In a hyper-connected world like ours, where almost everything has gone digital, it’s would be very difficult to get our kids grow as good digital citizens. It’s also not possible to grant kids digital access without monitoring them, and expect them to be good digital citizens.
A parent relates how he handles issues of digital devices with his kids, and here are things he shared:
“Do you know what you’re looking at?” I ask my five-year-old and seven-year-old when we’re on the iPad.
“Yeah, yeah,” they grumble as they swipe and tap during their 10-minute dip into deviceland. While we peruse pictures of dinosaurs or exploding volcanoes on YouTube or whatever it is that piques their interest, I ask a bunch of questions. Not surprisingly, they never know the answer to my favorite internet-safety question, “How do you know this one’s not a joke?
”To be clear: I supervise my kids while they use the internet. I only let them on for 10 minutes or less, all the while pinging them with questions. I don’t hand off the iPad and let them have at it.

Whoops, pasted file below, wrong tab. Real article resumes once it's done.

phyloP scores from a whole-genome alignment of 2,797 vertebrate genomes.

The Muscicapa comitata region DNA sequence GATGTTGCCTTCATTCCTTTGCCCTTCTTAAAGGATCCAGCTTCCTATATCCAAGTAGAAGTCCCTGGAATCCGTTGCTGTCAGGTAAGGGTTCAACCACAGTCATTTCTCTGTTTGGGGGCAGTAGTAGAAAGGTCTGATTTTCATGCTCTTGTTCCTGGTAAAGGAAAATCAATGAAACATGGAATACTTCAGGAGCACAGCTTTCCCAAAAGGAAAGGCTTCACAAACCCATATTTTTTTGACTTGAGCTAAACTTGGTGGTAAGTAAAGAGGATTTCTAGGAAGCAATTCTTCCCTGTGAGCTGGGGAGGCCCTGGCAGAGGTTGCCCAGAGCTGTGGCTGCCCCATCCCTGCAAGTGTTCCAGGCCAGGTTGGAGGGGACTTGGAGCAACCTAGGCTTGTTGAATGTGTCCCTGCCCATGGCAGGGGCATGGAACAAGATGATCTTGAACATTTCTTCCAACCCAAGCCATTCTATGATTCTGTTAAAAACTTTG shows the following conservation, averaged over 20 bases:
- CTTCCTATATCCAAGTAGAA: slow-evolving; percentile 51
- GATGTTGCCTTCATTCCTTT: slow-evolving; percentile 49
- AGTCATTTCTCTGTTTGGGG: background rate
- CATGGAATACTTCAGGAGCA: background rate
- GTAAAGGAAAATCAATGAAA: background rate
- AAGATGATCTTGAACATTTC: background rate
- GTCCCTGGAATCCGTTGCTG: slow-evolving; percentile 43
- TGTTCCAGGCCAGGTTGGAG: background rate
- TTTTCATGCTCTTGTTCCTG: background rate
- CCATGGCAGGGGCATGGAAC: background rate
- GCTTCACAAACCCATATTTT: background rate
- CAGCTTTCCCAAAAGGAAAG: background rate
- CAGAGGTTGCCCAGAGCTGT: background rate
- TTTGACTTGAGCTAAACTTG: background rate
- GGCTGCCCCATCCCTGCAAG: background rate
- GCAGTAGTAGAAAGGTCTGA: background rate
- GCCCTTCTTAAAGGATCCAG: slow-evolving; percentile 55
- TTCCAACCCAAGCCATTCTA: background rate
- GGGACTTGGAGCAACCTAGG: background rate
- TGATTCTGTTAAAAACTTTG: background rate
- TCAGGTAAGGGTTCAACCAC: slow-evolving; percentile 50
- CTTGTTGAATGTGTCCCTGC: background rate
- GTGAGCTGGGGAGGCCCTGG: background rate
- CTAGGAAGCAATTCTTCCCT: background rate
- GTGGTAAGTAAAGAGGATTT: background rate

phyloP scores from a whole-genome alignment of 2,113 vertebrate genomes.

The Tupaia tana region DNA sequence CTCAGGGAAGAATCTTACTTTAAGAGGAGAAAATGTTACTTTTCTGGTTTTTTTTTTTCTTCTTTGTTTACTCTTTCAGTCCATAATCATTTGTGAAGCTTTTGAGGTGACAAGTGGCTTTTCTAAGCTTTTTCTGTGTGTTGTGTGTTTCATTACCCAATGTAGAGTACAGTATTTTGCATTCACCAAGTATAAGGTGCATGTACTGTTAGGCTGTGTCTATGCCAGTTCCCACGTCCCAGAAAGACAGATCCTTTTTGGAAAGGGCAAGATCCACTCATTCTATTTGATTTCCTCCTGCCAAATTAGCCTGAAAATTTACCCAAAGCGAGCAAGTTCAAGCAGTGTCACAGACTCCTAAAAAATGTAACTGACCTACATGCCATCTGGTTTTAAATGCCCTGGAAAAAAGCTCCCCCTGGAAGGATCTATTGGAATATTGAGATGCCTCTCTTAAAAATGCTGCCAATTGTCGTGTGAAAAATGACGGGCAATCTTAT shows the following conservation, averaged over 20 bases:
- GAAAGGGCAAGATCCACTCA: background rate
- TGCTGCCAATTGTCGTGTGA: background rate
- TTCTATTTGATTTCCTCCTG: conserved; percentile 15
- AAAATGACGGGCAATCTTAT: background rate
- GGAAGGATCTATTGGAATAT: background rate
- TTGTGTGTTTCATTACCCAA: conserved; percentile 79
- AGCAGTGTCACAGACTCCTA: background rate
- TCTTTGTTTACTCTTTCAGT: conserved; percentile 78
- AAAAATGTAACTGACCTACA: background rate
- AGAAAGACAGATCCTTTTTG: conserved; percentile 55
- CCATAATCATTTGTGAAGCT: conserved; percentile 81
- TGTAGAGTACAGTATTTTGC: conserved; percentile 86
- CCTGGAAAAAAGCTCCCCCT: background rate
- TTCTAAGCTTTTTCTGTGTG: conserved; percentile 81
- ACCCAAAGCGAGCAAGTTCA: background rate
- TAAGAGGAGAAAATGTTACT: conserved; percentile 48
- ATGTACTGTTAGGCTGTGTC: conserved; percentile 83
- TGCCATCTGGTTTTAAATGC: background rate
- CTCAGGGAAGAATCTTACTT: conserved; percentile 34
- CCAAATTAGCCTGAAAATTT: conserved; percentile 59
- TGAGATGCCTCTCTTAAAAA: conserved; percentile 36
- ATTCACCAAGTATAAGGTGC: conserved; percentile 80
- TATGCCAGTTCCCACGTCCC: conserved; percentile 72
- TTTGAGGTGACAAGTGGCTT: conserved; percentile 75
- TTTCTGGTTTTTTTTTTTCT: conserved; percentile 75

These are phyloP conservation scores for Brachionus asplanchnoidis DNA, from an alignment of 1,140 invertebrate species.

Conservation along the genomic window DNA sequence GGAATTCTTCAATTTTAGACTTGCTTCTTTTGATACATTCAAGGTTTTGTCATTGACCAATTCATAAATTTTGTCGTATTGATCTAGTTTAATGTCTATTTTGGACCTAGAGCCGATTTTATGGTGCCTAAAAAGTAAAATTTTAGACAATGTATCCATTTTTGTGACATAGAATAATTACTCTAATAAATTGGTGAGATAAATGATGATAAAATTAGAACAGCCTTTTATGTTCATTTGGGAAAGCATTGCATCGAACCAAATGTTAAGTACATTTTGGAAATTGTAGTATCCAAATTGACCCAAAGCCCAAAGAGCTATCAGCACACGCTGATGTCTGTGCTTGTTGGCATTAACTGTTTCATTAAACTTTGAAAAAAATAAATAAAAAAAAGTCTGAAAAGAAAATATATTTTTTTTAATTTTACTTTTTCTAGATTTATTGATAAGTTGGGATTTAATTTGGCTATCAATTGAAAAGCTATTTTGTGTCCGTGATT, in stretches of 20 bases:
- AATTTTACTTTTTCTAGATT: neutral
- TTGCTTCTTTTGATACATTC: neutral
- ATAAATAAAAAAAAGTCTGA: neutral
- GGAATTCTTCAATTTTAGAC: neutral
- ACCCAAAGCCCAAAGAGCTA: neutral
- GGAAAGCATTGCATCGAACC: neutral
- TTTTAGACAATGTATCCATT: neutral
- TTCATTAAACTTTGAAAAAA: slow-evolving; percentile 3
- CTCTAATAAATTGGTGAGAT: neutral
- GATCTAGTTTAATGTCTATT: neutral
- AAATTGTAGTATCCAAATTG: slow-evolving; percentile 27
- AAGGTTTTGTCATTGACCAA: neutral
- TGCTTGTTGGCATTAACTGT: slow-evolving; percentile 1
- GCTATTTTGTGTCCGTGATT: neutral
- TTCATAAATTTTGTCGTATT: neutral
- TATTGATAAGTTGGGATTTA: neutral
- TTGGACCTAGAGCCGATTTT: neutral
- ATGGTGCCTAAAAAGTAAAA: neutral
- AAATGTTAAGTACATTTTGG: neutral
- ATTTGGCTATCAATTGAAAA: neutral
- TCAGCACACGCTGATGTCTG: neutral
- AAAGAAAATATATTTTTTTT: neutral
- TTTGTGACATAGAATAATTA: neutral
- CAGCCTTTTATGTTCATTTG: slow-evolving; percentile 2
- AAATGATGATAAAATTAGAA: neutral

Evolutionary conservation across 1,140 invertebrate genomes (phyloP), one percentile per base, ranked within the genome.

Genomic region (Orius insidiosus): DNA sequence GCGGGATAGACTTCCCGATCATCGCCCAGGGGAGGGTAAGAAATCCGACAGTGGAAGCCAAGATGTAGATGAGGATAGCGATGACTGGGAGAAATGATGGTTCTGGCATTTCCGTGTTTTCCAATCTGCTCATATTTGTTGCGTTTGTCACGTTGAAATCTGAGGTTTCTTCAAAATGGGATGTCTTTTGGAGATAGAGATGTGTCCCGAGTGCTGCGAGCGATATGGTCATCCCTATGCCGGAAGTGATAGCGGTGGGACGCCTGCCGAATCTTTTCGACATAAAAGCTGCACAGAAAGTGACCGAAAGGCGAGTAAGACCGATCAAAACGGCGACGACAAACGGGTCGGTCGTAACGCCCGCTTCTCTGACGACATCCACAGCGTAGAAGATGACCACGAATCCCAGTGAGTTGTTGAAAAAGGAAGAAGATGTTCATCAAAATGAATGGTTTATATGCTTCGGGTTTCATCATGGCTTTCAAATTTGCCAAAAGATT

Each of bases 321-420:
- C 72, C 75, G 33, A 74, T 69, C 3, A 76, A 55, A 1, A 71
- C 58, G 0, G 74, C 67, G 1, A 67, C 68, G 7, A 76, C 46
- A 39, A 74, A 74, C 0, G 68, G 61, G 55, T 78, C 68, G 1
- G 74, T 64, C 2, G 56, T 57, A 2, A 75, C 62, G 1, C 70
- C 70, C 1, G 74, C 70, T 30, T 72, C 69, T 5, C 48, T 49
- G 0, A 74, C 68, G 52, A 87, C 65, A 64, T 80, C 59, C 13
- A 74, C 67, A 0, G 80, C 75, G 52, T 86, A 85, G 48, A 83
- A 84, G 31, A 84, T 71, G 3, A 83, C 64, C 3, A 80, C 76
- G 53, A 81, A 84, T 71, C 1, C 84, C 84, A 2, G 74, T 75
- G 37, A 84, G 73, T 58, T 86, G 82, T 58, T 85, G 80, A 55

”Yes, I’m one of those. Call me a fuddy-duddy. Call me a digital philistine. Call me annoying. Call me whatever you want. I won’t sit with them forever, only until I’m convinced they have the skills to distinguish fact from fiction online, that they understand what they’re looking at, and what or who is looking at them.
”Why? Because being a good digital citizen is critical in this hyperconnected world. The alternative isn’t pretty. Think some figurative version of The Matrix’s “real world.” I don’t want my kids to be unthinking 9-volts that feed the machine. I suspect as much for you and yours.”
We do agree with the idea of keeping a close check on our kids if they must grow into good digital citizens